Inverters can now come with utility controls, data monitoring systems, and so on. All of these functions can optimize the way we use our inverters. Now the prices of solar power units have been dropping, and this price drop has led to innovators being more creative with their products, so they will try to fit in different features, and at the same time, they will try to figure out which areas they can save money on and so on. The one thing everyone has been keeping in mind when buying or designing their inverters or other parts is the ease of manufacturing since this can help to cut down extra costs and make it possible to produce good inverters at a lesser cost and be able to sell it at a reasonable price to customers as well.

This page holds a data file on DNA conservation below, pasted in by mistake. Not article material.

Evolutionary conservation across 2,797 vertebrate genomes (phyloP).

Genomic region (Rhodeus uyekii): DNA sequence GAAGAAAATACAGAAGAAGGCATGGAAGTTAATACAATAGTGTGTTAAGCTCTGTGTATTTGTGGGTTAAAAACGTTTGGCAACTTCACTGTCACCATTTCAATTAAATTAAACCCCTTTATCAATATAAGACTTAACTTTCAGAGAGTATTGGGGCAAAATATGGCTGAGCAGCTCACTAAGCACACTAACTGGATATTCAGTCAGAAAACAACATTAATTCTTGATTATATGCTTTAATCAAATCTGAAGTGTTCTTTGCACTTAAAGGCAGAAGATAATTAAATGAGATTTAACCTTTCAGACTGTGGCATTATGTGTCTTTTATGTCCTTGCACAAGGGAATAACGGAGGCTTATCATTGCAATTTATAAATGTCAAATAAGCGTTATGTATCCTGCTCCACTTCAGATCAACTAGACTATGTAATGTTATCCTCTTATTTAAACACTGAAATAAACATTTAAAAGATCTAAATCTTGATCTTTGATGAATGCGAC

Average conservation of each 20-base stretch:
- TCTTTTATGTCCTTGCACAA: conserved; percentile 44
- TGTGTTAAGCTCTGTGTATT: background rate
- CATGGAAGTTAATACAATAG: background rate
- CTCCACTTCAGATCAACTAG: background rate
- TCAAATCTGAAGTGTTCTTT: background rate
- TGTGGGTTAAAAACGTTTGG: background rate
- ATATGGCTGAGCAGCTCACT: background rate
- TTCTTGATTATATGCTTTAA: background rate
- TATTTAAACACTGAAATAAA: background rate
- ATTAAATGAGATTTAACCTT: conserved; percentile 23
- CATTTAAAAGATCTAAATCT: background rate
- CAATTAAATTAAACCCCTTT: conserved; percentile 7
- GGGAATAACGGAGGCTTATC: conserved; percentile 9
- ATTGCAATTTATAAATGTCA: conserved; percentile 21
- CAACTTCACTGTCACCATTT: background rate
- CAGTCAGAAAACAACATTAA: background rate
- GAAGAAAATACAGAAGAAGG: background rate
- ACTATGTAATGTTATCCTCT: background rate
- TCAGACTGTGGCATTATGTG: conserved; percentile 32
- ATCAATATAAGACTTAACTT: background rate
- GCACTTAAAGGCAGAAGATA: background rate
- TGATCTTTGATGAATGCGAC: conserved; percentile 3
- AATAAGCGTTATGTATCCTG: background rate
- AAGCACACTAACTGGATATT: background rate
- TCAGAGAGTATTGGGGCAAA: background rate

Our electrical grid is old and will be considered obsolete in another century or more. Given the popularity of solar power, companies now need to ponder over the impact of high photovoltaic (PV) penetration might have on our electrical grid, and the solution seems to lie in our inverters.

Inverters come with features like utility controls, system monitoring, etc. so an inverter might help distribute the PV better, and will help you control the stream of electricity that enters and then gets distributed into the electrical grid. This can help electrical grids incorporate solar power without having to bring about too many major changes in infrastructure and mapping.

Solar Inverter Types